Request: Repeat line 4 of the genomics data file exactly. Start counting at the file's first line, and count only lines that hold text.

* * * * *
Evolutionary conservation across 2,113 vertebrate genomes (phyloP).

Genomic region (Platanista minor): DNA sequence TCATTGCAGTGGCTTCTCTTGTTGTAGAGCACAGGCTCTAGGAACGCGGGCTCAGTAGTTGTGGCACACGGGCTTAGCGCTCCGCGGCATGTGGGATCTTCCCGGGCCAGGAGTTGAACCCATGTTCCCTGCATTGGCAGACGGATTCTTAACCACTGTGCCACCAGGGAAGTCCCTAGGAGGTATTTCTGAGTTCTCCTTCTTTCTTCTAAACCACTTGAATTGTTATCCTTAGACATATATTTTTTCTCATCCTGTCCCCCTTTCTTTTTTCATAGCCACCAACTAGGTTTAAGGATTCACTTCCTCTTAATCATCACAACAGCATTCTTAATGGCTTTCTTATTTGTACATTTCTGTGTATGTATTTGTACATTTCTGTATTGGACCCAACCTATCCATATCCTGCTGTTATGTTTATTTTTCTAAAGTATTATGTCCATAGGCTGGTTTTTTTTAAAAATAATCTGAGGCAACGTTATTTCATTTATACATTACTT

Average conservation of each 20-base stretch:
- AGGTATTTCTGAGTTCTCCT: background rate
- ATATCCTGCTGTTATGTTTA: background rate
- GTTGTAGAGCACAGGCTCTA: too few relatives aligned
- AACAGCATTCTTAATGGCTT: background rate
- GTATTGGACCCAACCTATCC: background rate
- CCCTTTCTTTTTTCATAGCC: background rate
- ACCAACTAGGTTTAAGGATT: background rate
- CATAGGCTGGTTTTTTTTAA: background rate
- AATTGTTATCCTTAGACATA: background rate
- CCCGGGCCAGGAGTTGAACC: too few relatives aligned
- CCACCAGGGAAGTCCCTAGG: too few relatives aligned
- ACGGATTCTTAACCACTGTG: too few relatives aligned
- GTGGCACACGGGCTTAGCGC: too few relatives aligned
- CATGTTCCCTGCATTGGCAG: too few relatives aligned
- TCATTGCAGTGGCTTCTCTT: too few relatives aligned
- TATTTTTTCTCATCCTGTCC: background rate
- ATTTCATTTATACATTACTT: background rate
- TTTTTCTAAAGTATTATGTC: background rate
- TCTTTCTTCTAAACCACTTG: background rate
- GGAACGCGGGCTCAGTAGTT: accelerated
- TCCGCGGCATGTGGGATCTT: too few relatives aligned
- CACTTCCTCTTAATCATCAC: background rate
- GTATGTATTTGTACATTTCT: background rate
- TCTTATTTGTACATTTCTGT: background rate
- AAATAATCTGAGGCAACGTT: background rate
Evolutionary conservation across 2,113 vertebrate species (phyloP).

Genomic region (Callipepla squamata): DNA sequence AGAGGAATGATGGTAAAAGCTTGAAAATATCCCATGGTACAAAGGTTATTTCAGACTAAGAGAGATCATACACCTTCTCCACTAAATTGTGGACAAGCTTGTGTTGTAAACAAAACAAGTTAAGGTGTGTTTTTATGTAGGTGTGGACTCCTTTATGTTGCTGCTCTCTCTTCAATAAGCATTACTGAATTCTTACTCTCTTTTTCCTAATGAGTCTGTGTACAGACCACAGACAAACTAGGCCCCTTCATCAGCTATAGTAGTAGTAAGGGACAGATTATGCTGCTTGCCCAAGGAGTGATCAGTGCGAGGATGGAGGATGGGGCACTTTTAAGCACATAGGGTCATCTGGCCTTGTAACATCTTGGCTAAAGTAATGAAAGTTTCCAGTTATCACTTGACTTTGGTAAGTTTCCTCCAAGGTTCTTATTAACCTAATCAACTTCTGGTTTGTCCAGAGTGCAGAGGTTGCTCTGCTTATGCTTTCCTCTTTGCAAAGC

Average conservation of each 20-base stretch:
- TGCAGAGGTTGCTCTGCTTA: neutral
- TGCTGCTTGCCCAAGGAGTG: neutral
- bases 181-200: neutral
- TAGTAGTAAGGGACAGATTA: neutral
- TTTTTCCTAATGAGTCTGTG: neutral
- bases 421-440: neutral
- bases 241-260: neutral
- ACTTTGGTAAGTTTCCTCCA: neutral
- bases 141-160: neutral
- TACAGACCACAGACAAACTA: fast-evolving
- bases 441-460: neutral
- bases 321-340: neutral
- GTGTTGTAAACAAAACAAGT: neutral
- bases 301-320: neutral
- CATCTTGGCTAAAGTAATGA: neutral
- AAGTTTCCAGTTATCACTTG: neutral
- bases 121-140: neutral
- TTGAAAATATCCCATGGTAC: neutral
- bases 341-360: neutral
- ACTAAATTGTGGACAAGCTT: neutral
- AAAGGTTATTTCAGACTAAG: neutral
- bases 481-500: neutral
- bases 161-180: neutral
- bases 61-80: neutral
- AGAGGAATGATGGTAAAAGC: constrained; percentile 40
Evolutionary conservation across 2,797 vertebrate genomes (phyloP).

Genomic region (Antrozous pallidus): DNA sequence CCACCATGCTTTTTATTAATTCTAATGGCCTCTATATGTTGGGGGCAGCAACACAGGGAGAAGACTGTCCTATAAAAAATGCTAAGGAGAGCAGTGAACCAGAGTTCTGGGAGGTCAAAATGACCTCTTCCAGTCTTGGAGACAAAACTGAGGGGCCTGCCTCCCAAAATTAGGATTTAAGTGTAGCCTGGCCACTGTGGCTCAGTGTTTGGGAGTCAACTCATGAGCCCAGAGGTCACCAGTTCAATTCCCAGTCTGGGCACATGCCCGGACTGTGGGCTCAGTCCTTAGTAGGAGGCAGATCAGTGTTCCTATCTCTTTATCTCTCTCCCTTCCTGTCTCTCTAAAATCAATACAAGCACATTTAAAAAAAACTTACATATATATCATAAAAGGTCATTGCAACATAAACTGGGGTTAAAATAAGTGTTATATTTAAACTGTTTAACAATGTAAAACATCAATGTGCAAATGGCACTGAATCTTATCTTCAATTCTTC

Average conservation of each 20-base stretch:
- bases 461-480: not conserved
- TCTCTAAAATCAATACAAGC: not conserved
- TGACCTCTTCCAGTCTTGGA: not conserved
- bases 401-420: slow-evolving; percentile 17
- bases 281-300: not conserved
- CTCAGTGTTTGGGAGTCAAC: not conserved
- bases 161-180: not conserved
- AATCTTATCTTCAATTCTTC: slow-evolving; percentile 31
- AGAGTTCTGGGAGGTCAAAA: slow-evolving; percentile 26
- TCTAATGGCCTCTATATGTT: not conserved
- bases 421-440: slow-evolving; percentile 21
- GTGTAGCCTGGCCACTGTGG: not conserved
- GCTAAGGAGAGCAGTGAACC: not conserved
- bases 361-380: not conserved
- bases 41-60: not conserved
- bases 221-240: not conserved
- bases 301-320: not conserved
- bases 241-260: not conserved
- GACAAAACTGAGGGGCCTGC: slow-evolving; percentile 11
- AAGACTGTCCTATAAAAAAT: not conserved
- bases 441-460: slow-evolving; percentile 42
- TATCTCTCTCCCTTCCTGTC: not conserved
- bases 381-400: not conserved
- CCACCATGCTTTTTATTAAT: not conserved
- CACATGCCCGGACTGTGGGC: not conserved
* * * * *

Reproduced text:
- AGGTATTTCTGAGTTCTCCT: background rate